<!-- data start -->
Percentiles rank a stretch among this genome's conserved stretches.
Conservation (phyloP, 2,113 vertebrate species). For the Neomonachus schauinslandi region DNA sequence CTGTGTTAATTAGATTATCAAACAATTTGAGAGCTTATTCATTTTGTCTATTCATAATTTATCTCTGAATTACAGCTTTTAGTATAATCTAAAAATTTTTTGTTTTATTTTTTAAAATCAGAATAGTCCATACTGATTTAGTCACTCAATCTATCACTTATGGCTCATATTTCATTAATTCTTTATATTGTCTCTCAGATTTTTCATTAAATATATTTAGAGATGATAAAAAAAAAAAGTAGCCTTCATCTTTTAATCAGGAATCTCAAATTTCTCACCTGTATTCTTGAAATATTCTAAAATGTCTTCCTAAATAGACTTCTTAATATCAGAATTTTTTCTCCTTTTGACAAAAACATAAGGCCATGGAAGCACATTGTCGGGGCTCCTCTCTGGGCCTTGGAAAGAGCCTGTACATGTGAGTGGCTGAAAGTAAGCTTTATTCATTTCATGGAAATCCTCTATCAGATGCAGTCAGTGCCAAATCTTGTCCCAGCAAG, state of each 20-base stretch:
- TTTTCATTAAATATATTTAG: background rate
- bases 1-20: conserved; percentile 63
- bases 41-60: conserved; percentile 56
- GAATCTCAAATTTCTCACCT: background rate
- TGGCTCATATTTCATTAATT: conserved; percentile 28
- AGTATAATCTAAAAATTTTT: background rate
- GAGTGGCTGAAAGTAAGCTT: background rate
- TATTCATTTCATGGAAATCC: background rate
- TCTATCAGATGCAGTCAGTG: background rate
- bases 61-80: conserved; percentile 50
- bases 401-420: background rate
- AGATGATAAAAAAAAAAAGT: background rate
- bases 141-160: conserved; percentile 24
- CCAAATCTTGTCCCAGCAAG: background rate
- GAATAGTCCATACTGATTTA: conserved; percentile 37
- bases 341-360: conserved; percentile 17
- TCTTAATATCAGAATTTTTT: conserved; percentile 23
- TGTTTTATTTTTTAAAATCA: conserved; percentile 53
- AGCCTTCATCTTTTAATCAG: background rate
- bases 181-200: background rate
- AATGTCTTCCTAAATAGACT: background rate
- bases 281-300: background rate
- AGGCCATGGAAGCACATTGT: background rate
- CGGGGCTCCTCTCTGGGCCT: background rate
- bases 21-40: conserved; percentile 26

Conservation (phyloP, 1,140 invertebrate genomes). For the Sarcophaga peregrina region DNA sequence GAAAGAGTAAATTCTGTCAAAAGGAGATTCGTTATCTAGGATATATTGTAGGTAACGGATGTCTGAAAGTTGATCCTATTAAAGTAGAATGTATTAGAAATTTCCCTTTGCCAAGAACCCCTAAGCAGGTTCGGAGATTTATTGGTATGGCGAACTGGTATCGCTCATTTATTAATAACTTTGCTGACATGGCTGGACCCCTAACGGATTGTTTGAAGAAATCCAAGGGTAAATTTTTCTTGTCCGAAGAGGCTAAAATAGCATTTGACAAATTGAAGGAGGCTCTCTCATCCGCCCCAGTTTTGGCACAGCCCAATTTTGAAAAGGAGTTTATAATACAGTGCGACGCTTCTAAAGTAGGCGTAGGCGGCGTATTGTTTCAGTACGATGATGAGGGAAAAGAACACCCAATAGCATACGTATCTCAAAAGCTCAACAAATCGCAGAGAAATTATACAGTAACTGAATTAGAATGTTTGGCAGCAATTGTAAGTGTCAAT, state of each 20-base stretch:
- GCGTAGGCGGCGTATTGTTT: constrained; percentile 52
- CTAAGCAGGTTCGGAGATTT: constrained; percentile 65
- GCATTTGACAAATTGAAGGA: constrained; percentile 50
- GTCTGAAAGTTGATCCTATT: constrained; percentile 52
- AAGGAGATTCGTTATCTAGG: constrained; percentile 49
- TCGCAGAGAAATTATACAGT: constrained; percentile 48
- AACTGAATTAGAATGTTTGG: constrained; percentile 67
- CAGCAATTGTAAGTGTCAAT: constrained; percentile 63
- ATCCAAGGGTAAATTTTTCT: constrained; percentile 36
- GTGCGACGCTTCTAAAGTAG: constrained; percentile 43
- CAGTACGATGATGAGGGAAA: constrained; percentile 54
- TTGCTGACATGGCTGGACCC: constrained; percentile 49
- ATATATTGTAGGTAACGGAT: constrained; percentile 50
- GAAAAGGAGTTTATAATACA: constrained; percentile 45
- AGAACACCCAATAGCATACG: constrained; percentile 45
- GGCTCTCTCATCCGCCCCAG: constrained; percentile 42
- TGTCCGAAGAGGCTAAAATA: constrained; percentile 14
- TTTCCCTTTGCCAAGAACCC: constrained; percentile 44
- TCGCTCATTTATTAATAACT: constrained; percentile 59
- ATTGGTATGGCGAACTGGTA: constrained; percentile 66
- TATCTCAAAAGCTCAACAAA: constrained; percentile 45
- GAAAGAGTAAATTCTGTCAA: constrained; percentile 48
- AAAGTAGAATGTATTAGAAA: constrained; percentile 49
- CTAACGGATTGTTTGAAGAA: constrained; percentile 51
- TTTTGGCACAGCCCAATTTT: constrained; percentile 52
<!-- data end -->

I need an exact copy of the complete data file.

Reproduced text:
Percentiles rank a stretch among this genome's conserved stretches.
Conservation (phyloP, 2,113 vertebrate species). For the Neomonachus schauinslandi region DNA sequence CTGTGTTAATTAGATTATCAAACAATTTGAGAGCTTATTCATTTTGTCTATTCATAATTTATCTCTGAATTACAGCTTTTAGTATAATCTAAAAATTTTTTGTTTTATTTTTTAAAATCAGAATAGTCCATACTGATTTAGTCACTCAATCTATCACTTATGGCTCATATTTCATTAATTCTTTATATTGTCTCTCAGATTTTTCATTAAATATATTTAGAGATGATAAAAAAAAAAAGTAGCCTTCATCTTTTAATCAGGAATCTCAAATTTCTCACCTGTATTCTTGAAATATTCTAAAATGTCTTCCTAAATAGACTTCTTAATATCAGAATTTTTTCTCCTTTTGACAAAAACATAAGGCCATGGAAGCACATTGTCGGGGCTCCTCTCTGGGCCTTGGAAAGAGCCTGTACATGTGAGTGGCTGAAAGTAAGCTTTATTCATTTCATGGAAATCCTCTATCAGATGCAGTCAGTGCCAAATCTTGTCCCAGCAAG, state of each 20-base stretch:
- TTTTCATTAAATATATTTAG: background rate
- bases 1-20: conserved; percentile 63
- bases 41-60: conserved; percentile 56
- GAATCTCAAATTTCTCACCT: background rate
- TGGCTCATATTTCATTAATT: conserved; percentile 28
- AGTATAATCTAAAAATTTTT: background rate
- GAGTGGCTGAAAGTAAGCTT: background rate
- TATTCATTTCATGGAAATCC: background rate
- TCTATCAGATGCAGTCAGTG: background rate
- bases 61-80: conserved; percentile 50
- bases 401-420: background rate
- AGATGATAAAAAAAAAAAGT: background rate
- bases 141-160: conserved; percentile 24
- CCAAATCTTGTCCCAGCAAG: background rate
- GAATAGTCCATACTGATTTA: conserved; percentile 37
- bases 341-360: conserved; percentile 17
- TCTTAATATCAGAATTTTTT: conserved; percentile 23
- TGTTTTATTTTTTAAAATCA: conserved; percentile 53
- AGCCTTCATCTTTTAATCAG: background rate
- bases 181-200: background rate
- AATGTCTTCCTAAATAGACT: background rate
- bases 281-300: background rate
- AGGCCATGGAAGCACATTGT: background rate
- CGGGGCTCCTCTCTGGGCCT: background rate
- bases 21-40: conserved; percentile 26

Conservation (phyloP, 1,140 invertebrate genomes). For the Sarcophaga peregrina region DNA sequence GAAAGAGTAAATTCTGTCAAAAGGAGATTCGTTATCTAGGATATATTGTAGGTAACGGATGTCTGAAAGTTGATCCTATTAAAGTAGAATGTATTAGAAATTTCCCTTTGCCAAGAACCCCTAAGCAGGTTCGGAGATTTATTGGTATGGCGAACTGGTATCGCTCATTTATTAATAACTTTGCTGACATGGCTGGACCCCTAACGGATTGTTTGAAGAAATCCAAGGGTAAATTTTTCTTGTCCGAAGAGGCTAAAATAGCATTTGACAAATTGAAGGAGGCTCTCTCATCCGCCCCAGTTTTGGCACAGCCCAATTTTGAAAAGGAGTTTATAATACAGTGCGACGCTTCTAAAGTAGGCGTAGGCGGCGTATTGTTTCAGTACGATGATGAGGGAAAAGAACACCCAATAGCATACGTATCTCAAAAGCTCAACAAATCGCAGAGAAATTATACAGTAACTGAATTAGAATGTTTGGCAGCAATTGTAAGTGTCAAT, state of each 20-base stretch:
- GCGTAGGCGGCGTATTGTTT: constrained; percentile 52
- CTAAGCAGGTTCGGAGATTT: constrained; percentile 65
- GCATTTGACAAATTGAAGGA: constrained; percentile 50
- GTCTGAAAGTTGATCCTATT: constrained; percentile 52
- AAGGAGATTCGTTATCTAGG: constrained; percentile 49
- TCGCAGAGAAATTATACAGT: constrained; percentile 48
- AACTGAATTAGAATGTTTGG: constrained; percentile 67
- CAGCAATTGTAAGTGTCAAT: constrained; percentile 63
- ATCCAAGGGTAAATTTTTCT: constrained; percentile 36
- GTGCGACGCTTCTAAAGTAG: constrained; percentile 43
- CAGTACGATGATGAGGGAAA: constrained; percentile 54
- TTGCTGACATGGCTGGACCC: constrained; percentile 49
- ATATATTGTAGGTAACGGAT: constrained; percentile 50
- GAAAAGGAGTTTATAATACA: constrained; percentile 45
- AGAACACCCAATAGCATACG: constrained; percentile 45
- GGCTCTCTCATCCGCCCCAG: constrained; percentile 42
- TGTCCGAAGAGGCTAAAATA: constrained; percentile 14
- TTTCCCTTTGCCAAGAACCC: constrained; percentile 44
- TCGCTCATTTATTAATAACT: constrained; percentile 59
- ATTGGTATGGCGAACTGGTA: constrained; percentile 66
- TATCTCAAAAGCTCAACAAA: constrained; percentile 45
- GAAAGAGTAAATTCTGTCAA: constrained; percentile 48
- AAAGTAGAATGTATTAGAAA: constrained; percentile 49
- CTAACGGATTGTTTGAAGAA: constrained; percentile 51
- TTTTGGCACAGCCCAATTTT: constrained; percentile 52